July 22, 1862
The mail yesterday brought Patrick letters from James to the effect that Gen Holmes has been transferred from this Department to the Trans Mississippi—just as Patrick had presented his credentials & Statement to him requesting to be placed in command of the Cav Companies in this State. He seems unfortunate, but I am not inconsolable under it, as I see the hand of God in thus directing him. Gen Holmes successor is to be Gen D H Hill, his old friend but some time must elapse before he could know enough of the Companies to be able to recommend the Sec to throw them into a Regt & in the mean time his Commission will expire. So he has only to look to the result of his application to the Sec, which is but a faint hope; but as I said before I am content.
Walked with Patrick through the grove & orchard. Had some trees cut out & must speedily mark more so as to give it a good thinning. Found the apples on Woolman’s Harvest ripe & most beautiful, perfect in form and with an exquisite waxen look & what is better, as pleasant to the taste as beautiful to the eye. Amused myself with my note book much to Patrick’s merriment. He says not one fact I have recorded is of any practical use, but I boldly answer Mr Utilitarian that the amusement that compiling it affords me is use enough. It keeps me from ennuie & rubs up my education, besides fostering the taste for Literature & Belles Lettre which with some persons flag as they grow old—may it never be so with me.
Looked out “swivet,” could only find it in the Provincial Dictionary where, quite in opposition to the sense in which I used it, it means “a deep sleep.” So it is “slang,” & therefore Mrs Edmondston you owe your journal a humble apology for having used it, for tho’ it does not aspire to be “a well of pure English undefiled” yet it scorns modern innovations & slang disgusts it outright. What is slang, however? “Rennible” is in no dict that ever I could discover & yet it is a good old English word, crowded out of the language by more modern “fluent” altho they do not express exactly the same thing & tho obsolete still it is not “slang.” Quiz was slang, but it has been adopted into good society & tho it has not yet found its way into the Dict, has not yet that certificate of right, yet no one would venture to accuse another of inelegance in its use. But a little good sense & good taste I suppose determine the matter for every one. This Yankee habit of coining new words when they have old ones which express their meaning perfectly is abominable. “Skedaddle” is their elegant word to express a precipitate retreat. They make the “rebels skedaddle” very often in the imagination and sometimes they “skedaddle” themselves. I hope that this will be one point of difference between us in future. They may be as careless in their language as they choose; we, I hope, will preserve our noble gift with jealous care & make our spoken conform to our written language.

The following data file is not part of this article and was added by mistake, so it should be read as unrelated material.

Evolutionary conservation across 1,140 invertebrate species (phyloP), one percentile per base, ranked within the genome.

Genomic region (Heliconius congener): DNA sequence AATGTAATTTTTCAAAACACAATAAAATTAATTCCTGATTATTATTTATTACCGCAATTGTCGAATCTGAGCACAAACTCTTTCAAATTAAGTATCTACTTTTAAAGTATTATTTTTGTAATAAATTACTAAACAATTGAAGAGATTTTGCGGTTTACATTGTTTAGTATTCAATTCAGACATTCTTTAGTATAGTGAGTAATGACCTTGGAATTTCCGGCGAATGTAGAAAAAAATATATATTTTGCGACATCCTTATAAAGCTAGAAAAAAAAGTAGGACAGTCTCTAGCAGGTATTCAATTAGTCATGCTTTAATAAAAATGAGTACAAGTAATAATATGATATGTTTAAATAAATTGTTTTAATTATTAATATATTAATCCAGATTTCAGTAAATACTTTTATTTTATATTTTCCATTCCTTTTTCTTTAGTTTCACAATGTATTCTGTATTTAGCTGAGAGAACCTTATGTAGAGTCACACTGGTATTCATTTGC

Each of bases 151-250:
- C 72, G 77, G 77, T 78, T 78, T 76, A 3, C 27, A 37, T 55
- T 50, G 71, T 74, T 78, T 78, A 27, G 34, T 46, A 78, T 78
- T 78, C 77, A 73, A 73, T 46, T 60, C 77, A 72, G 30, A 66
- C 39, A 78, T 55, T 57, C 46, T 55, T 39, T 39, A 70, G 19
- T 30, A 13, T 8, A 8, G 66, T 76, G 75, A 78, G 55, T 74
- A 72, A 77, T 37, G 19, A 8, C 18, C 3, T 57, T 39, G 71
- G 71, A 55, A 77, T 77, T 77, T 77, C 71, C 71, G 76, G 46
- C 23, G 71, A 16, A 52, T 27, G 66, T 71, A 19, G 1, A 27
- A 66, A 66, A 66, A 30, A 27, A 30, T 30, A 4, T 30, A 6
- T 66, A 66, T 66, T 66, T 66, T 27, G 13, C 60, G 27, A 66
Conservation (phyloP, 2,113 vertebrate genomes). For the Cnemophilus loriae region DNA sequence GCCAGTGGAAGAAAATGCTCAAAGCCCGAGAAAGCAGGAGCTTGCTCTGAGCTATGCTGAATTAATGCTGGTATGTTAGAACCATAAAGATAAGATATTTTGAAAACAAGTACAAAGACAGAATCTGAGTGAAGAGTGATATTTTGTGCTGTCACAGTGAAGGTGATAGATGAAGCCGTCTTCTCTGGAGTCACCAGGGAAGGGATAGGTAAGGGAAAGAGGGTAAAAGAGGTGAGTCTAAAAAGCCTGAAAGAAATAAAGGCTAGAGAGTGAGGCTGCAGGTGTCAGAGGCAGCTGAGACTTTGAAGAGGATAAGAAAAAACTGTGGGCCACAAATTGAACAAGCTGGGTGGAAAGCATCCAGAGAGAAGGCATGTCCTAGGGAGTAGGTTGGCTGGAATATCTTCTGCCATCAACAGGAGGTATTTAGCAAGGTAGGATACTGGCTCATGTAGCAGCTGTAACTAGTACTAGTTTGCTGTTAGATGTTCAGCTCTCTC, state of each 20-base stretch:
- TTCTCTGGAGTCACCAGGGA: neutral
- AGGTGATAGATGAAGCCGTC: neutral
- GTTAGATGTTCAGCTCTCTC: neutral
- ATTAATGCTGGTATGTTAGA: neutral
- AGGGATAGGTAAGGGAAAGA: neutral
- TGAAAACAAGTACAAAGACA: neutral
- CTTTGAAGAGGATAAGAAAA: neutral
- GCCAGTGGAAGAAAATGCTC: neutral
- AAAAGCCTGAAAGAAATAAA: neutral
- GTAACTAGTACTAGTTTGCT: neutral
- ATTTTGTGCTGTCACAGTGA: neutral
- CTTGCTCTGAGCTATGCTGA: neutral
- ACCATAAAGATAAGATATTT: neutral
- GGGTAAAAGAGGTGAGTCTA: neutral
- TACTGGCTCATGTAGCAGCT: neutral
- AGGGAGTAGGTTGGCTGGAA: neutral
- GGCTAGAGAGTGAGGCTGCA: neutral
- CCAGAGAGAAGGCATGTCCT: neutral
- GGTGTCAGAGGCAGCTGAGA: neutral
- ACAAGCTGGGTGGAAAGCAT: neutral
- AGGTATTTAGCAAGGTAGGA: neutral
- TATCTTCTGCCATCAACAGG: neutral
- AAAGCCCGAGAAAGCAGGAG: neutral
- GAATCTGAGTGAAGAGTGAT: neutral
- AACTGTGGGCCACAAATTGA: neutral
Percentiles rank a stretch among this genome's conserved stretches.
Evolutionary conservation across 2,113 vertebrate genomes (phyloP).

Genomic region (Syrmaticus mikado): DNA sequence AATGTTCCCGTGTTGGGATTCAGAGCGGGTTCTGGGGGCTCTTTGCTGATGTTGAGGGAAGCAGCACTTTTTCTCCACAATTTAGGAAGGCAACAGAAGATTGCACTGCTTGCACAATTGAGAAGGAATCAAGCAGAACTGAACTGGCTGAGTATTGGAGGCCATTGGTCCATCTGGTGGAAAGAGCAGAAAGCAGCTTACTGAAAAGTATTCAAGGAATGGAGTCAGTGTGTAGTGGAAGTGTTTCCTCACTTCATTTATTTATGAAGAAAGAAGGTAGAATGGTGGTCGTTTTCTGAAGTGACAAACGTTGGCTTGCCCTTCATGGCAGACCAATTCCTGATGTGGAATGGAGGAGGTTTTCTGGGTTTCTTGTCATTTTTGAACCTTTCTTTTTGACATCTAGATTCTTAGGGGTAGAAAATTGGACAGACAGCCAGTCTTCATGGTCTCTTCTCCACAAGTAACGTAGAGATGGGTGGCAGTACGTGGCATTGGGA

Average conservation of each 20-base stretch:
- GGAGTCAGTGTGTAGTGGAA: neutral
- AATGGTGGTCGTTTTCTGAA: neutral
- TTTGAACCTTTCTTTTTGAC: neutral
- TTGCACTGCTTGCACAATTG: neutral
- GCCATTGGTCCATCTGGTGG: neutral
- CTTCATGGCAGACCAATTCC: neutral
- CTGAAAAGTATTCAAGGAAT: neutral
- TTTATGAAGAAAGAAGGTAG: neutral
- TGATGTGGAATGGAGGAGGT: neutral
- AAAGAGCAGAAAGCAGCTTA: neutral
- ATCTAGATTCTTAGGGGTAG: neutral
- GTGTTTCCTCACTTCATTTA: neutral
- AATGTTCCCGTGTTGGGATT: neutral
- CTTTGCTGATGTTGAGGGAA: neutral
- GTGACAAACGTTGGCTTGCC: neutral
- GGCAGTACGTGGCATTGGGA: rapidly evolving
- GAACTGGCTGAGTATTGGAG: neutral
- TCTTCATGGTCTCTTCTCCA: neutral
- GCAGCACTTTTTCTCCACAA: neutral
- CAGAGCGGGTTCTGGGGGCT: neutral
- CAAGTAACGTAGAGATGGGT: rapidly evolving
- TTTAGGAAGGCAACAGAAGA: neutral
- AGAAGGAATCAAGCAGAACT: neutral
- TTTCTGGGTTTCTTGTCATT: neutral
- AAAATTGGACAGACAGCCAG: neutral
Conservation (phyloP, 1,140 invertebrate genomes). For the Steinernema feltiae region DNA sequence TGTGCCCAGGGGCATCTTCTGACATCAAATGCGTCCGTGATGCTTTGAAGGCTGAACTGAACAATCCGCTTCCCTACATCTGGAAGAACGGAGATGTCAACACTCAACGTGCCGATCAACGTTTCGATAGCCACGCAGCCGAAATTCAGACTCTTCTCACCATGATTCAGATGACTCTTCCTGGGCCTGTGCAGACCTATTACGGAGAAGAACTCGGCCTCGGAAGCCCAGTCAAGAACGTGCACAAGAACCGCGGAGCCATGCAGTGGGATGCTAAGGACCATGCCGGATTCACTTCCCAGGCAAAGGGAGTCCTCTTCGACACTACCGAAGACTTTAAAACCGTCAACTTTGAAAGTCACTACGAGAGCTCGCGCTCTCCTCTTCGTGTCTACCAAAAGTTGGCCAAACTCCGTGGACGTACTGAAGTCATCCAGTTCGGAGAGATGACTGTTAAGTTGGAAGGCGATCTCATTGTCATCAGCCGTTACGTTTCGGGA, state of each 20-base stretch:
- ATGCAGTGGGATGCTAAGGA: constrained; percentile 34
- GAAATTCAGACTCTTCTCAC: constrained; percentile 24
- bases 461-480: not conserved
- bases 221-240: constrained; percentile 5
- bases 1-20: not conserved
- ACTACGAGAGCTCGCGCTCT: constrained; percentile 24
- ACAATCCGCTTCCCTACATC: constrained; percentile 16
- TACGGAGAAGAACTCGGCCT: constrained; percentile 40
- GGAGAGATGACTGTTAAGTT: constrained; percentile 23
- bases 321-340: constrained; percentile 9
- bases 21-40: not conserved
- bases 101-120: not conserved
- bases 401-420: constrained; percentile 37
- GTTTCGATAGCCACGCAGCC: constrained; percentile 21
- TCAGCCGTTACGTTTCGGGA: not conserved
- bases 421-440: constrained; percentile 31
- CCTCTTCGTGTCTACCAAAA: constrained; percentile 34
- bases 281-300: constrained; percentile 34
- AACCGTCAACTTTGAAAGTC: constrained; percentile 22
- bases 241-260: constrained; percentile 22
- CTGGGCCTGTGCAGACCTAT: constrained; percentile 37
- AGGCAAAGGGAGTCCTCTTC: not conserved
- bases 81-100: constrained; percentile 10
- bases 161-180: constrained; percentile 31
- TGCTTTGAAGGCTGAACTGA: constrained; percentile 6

Vicksburg still holds out whilst we are making advances in Tennessee, even beating up their quarters at the gates ofNashville. Andy Johnson, a wretch, has resigned & gone to Washington after oppressing his native state as much as he could & heaping up for himself a future of infamy.
McClellan lies quietly on the James awaiting reinforcements. His army is represented as being prostrated with sickness. Burnside with the most of his force has gone to him & the rumour goes that he is to march up the South side of James River, take Petersburg, & then co operate with McClellan in an attack on Drury’s Bluff to open the River to the Gun boats when all three, McClellan, Burnside, and the Gun boats, will advance on Richmond. Conscripts are being hurried on to fill up our broken ranks & we are preparing to give them a warm reception on their next “On to Richmond” movement.
Pope is at the head of a Column which menaces the Valley, but JacksonI hope will soon manage him. Huger is relieved of his command and placed at the head of the Ordnance Department—a place he is fitted for & would that he had occupied it instead of the passes of the Chickahominy. Had he been alert every thing goes to prove that the whole northern army would have fallen into our hands.
A cartel for the exchange of prisoners has been concluded, but we hear nothing more of the demand for Butler. Neither do we of the present said to have been sent by the merchants of Liverpool, so I fear it was a false statement. Truth pure maiden where art Thou? Certainly not abroad in this Country!
Letters from father. He has left Kittrell’s & is in Raleigh on his way to the Catawba White Sulphur—in some respects better, in others not so well.
Source: Edmondston, Catherine Ann Devereux, 1823-1875, Journal of a Secesh Lady: The Diary of Catherine Ann Devereux Edmondston 1860-1866. Crabtree, Beth G and Patton, James W., (Raleigh, NC: North Carolina Division of Archives and History, 1979). http://nc-historical-publications.stores.yahoo.net/478.html